Carnegie Mellon University
July 17, 2020

Career Center's Summer Seminars A Win-Win for Students, Employers

By Heidi Opdyke

Jason Maderer
  • Marketing and Communications
  • 412-268-1151

Carnegie Mellon University's Career and Professional Development Center (CPDC) is making connections this summer for students and employers, both of whom are missing the traditional internship experience due to the global pandemic.

Through a new professional development program known as the Summer Seminar series, the CPDC is working to benefit students. Through the webinar presentations, students are gaining valuable information from prospective employers who are eager to help the students achieve professional success.

Traditionally, companies recruiting at CMU will do meet-and-greet events to help recruit students for internships and employees. As part of the CPDC series, companies such as Philips Respironics and the Ford Motor Co., are offering professional development presentations similar to what they deliver to in-house interns. Topics include design thinking, presentation skills, project management, brand management and storytelling with data, among others.

"Our recruiting partners have had to drastically reduce recruitment programs, so we proposed the idea of doing a series of skill building programs based on professional development themes," said Kevin Monahan, associate dean for career and professional development. "We reached out to companies, and many responded as being interested. We're trying to replicate the internship experience as best we can in a non-internship environment."

Bill Gaussa, head of advanced innovation for Philips Sleep and Respiratory Care, presented on thinking with an entrepreneurial mindset and what to consider when building a startup. Gaussa graduated from CMU with an MBA in 1992, and called the experience an opportunity.

"There's a lot of students who are looking for internships and working relationships with companies," Gaussa said. "We believe strongly in building relationships not only as a way to create a pipeline for hiring employees in the future but also to meet with students to spread knowledge and to help them achieve their ambition."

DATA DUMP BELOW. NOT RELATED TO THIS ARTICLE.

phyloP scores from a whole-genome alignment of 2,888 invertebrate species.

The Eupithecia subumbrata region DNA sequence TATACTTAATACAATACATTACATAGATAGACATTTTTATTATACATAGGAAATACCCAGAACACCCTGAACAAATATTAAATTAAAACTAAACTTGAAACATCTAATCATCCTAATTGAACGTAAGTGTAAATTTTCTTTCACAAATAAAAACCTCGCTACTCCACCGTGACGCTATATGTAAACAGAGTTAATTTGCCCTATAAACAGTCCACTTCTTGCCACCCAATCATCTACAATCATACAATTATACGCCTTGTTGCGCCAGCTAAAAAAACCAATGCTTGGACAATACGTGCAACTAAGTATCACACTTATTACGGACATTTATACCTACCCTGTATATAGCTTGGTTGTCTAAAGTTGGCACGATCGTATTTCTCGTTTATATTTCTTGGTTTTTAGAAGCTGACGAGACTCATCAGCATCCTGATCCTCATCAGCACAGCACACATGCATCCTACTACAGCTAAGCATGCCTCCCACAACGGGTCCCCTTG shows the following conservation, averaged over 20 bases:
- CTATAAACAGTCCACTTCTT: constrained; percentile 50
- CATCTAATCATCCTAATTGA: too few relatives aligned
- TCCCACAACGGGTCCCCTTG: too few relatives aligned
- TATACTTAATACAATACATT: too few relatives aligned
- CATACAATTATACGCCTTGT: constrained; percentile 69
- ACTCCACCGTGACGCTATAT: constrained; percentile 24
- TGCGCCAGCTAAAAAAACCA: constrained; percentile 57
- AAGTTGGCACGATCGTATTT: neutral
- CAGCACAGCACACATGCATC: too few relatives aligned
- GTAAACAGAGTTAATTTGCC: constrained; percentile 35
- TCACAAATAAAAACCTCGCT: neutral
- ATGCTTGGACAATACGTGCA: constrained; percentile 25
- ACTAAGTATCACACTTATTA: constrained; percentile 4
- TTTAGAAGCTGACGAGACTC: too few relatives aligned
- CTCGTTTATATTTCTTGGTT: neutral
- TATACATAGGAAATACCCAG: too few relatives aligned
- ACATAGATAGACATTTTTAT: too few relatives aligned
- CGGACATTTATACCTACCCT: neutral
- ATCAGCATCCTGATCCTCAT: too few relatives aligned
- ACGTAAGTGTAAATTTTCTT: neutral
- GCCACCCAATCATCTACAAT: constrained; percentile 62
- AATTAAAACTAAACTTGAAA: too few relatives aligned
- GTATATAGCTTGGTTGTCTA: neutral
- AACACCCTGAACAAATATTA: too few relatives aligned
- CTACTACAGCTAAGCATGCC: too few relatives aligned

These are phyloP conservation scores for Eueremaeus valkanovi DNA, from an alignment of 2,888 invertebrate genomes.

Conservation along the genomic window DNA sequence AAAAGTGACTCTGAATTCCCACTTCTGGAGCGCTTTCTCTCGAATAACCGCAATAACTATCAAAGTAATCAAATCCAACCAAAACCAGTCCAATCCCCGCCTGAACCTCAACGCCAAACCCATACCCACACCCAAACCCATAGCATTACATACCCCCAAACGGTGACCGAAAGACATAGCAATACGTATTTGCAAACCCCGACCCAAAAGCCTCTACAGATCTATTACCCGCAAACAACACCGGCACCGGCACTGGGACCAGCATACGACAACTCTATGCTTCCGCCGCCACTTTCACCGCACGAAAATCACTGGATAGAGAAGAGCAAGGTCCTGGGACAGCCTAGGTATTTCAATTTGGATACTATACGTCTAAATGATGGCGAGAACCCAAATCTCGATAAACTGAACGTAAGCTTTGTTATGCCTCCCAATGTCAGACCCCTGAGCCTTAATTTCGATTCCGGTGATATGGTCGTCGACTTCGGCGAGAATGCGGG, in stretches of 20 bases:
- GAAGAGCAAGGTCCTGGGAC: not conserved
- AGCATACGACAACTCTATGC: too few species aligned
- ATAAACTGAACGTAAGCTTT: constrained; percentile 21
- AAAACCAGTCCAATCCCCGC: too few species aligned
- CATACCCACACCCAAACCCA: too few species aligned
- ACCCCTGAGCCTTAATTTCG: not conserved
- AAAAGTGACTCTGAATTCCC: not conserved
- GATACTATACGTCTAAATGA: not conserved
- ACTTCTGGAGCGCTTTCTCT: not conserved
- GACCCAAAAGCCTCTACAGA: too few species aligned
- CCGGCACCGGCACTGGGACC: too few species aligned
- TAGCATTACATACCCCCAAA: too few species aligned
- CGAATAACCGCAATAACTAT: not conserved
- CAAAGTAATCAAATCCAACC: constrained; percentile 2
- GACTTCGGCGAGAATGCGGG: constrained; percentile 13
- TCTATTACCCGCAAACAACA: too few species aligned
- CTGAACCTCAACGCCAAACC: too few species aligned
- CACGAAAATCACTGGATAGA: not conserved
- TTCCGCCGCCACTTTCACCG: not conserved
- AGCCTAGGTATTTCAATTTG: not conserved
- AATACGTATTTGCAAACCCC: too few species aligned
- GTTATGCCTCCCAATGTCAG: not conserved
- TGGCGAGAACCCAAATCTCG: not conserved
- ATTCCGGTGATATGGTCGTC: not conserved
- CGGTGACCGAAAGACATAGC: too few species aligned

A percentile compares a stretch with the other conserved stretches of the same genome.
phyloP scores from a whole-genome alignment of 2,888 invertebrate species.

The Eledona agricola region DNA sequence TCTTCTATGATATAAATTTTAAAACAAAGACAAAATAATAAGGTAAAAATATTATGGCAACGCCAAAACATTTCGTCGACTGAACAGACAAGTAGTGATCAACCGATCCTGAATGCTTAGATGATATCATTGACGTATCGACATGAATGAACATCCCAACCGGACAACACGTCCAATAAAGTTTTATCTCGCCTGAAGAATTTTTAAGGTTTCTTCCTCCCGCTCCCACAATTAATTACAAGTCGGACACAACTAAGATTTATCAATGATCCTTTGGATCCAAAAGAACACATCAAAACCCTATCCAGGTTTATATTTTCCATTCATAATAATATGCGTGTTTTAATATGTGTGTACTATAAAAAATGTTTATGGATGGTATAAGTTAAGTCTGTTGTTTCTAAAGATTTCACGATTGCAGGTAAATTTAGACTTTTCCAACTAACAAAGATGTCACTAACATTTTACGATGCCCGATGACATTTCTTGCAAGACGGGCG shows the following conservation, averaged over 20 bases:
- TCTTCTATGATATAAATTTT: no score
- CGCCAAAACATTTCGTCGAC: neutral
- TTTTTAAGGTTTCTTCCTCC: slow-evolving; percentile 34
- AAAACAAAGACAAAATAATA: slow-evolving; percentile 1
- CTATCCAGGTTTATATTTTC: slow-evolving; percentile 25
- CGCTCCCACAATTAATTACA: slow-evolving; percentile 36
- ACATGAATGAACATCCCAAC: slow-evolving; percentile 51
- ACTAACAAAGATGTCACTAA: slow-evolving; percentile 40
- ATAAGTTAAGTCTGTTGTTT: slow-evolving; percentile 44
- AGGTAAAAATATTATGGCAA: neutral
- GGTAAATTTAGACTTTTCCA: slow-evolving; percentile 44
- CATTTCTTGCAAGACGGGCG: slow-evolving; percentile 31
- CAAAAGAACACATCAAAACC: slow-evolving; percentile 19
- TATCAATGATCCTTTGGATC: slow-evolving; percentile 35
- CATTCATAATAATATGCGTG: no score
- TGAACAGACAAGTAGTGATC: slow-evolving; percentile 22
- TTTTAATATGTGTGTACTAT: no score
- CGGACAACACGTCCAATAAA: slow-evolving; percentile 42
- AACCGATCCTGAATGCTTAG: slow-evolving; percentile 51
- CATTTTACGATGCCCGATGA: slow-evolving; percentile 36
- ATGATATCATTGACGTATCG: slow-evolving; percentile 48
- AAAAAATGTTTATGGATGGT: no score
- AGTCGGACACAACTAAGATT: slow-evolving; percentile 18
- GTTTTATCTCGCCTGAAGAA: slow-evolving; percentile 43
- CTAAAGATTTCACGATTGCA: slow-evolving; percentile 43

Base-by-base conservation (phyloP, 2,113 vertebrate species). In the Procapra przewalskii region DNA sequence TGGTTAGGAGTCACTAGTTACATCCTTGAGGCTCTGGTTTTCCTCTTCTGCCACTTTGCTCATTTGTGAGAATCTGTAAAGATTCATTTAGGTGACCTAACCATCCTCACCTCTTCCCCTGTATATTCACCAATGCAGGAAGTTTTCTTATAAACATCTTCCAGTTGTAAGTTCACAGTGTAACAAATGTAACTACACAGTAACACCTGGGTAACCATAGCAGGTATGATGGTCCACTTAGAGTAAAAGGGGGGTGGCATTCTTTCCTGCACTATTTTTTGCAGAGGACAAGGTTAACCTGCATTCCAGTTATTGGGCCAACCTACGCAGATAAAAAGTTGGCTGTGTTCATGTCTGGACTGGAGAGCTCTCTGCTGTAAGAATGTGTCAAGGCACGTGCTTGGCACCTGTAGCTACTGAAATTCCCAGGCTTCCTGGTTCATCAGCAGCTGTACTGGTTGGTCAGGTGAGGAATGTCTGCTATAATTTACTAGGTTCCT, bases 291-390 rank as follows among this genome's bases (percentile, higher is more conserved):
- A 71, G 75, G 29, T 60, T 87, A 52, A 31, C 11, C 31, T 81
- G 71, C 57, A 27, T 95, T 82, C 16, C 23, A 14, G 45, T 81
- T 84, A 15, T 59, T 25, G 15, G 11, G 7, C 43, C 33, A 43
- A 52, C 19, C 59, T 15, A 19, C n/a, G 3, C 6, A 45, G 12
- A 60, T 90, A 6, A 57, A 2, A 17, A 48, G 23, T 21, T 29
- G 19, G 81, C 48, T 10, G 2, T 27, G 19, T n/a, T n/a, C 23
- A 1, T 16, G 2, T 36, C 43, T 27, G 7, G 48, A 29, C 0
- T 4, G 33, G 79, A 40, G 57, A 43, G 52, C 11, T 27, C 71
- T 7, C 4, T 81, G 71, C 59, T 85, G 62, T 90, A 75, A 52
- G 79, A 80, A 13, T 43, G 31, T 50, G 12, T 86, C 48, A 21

Ben Glaser, a senior studying materials science and engineering and engineering and public policy had planned to do research later this summer. For now, he has been focusing on professional development skills such as practicing mock interviews with industry connections and working on his resumé with CPDC staff. Glaser attended a session on design thinking hosted by the Ford Motor Co.

"I was interested to see how a major company approaches engineering problems with practical thinking," he said.

H'vn O'Neal, a sophomore studying cognitive science and statistics and machine learning with a minor in neural computation, also attended sessions. She said they have been really helpful.

"One made me go back and look at re-evaluating my resume and how I've been approaching job searches," O'Neal said. "The second one helped me rethink my projects."

Monahan said it's been a win-win for students and partners.

"The employer presenters are marketing their companies, but at the same time they're providing valuable information and advice," Monahan said.

"It's been helping companies get more recognition as well as be an opportunity to reach students," Monahan said. "We did special outreach to Pittsburgh-based employers such as Accenture, PNC and American Eagle to showcase the city and region to keep some of this talent here. All of the employers who have lined up said they'd be happy to do it today. They see it as another way to interact and engage with students during the summer.

"We do miss the face-to-face interactions, but we are seeing the advantages of embracing the hybrid or virtual models."

The spin to online learning and networking is affecting the CPDC's planning for the fall as well. In the past, advisers will work with academic units on trips to New York or Silicon Valley so students can visit a number of firms close together in one city or area.

"We could take a group of mechanical engineering students, and in an afternoon they could do virtual meetings with representatives at the Ford Motor Company in Detroit, Milwaukee Tool in Wisconsin and John Deere in Moline, Illinois. In person we could never do it, but the virtual space allows us flexibility."

He said that the future of recruiting will change and with that will come advantages.

"When a company comes to campus to conduct a recruiting event, it's time and access bound. If a student has a class happening at the same time as the company presentation then they'll miss the event and information," Monahan said. "But with employers doing virtual events, the presentations can become more accessible by offering them several times or recording the discussions."

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